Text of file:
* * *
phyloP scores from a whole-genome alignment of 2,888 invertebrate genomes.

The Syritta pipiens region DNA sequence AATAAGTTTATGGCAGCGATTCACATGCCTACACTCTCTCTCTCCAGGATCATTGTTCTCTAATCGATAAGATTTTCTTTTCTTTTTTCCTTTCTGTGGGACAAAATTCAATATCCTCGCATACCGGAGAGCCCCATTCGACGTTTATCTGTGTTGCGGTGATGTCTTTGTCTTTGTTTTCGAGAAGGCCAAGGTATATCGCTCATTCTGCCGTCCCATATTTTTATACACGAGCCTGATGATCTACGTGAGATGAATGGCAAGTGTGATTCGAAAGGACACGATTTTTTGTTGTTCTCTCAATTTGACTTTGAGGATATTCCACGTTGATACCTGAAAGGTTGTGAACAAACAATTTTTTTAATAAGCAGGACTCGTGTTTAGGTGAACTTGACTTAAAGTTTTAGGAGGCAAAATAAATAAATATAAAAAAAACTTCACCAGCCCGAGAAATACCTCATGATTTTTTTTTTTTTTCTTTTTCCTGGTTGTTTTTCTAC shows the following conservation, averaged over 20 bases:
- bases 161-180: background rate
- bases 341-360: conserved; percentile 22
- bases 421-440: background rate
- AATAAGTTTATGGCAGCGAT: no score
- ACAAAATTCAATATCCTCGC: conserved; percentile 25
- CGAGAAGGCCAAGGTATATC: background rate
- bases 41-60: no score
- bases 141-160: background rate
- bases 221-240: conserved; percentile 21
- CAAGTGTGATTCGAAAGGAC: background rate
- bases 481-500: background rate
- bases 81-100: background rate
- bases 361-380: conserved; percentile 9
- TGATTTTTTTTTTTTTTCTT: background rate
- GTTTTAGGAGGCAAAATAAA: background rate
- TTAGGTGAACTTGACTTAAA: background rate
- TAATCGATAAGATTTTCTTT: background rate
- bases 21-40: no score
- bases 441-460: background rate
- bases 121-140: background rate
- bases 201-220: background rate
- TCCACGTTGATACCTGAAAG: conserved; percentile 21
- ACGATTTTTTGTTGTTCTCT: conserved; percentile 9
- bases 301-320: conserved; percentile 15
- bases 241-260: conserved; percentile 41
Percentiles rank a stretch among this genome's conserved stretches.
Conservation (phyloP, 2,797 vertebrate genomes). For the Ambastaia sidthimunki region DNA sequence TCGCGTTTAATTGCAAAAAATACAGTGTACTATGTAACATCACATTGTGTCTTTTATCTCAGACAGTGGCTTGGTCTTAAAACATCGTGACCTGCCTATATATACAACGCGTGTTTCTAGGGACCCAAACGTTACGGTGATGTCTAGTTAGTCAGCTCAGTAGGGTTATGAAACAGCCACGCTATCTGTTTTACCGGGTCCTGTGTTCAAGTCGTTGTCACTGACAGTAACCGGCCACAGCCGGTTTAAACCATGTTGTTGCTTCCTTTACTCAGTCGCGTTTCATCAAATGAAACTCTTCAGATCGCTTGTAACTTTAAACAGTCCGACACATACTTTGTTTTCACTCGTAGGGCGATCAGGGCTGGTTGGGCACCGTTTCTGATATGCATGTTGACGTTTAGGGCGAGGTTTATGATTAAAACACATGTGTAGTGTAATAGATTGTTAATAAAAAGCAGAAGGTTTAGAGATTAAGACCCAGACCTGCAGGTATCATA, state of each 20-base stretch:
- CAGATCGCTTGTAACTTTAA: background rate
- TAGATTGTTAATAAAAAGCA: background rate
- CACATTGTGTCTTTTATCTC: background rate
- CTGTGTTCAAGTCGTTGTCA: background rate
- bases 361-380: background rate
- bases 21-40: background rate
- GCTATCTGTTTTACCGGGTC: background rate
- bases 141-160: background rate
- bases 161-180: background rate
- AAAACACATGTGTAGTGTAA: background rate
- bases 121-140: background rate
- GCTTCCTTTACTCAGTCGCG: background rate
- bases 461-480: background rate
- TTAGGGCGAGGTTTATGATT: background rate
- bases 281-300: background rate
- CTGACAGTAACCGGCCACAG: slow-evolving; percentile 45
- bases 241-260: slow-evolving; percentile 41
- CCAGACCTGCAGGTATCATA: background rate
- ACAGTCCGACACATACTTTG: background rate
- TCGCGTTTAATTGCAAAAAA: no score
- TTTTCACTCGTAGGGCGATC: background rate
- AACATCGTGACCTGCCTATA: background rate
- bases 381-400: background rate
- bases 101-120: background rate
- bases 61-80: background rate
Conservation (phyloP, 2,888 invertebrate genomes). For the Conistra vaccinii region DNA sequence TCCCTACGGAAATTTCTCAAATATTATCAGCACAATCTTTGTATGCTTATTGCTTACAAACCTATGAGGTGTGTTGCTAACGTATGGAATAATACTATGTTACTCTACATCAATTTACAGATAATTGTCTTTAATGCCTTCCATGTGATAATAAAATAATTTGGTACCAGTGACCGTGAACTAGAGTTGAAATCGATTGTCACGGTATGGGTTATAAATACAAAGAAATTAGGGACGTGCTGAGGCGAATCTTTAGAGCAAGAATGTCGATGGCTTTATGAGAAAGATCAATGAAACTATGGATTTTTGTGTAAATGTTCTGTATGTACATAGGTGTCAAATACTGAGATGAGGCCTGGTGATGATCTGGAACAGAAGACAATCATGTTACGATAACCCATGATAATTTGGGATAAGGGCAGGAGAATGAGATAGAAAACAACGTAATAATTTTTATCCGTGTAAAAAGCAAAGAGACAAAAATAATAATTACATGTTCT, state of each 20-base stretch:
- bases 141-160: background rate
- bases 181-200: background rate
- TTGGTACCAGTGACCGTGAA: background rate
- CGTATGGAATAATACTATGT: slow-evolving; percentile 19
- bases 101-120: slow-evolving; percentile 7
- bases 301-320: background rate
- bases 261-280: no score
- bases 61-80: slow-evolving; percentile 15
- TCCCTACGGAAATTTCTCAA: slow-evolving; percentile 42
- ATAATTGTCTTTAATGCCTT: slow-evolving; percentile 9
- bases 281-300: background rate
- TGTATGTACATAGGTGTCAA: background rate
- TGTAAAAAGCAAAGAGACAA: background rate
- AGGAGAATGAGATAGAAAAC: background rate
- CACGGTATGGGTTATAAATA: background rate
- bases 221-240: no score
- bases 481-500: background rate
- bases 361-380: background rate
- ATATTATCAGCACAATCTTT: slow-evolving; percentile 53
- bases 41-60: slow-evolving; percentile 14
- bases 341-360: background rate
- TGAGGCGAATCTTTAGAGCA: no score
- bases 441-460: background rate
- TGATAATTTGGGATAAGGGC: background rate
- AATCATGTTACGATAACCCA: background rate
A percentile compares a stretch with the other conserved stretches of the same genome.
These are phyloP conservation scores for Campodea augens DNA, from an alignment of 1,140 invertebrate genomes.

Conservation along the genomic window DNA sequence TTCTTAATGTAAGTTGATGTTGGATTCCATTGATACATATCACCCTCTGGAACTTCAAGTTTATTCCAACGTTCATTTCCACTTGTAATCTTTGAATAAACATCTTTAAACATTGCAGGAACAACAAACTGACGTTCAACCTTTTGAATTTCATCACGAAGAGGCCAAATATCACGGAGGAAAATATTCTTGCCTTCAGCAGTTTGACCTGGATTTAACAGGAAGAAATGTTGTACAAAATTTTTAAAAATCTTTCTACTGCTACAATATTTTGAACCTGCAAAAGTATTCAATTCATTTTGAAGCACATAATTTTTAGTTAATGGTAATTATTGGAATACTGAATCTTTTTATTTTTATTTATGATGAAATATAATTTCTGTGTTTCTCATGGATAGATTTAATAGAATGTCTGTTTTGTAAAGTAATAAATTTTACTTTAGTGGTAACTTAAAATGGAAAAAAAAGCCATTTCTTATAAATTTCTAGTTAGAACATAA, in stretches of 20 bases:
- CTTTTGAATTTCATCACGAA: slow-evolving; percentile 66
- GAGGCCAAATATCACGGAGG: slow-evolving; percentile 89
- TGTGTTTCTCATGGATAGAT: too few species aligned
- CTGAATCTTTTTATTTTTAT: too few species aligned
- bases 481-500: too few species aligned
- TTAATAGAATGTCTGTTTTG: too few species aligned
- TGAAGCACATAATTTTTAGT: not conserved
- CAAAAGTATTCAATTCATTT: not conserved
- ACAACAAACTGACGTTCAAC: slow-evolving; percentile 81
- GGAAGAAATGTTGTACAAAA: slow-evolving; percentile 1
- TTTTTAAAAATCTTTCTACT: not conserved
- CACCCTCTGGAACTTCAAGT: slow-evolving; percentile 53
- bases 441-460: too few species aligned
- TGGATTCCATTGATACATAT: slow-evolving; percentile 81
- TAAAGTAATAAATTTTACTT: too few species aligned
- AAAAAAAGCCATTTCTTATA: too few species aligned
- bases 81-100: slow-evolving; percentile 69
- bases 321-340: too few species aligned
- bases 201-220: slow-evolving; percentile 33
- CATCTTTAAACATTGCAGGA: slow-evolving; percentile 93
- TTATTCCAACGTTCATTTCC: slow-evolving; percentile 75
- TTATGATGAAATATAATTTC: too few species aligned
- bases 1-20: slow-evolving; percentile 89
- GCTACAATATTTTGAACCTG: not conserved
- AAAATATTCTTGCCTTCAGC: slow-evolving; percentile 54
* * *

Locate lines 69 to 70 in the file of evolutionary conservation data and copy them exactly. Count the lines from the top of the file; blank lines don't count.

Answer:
- AGGAGAATGAGATAGAAAAC: background rate
- CACGGTATGGGTTATAAATA: background rate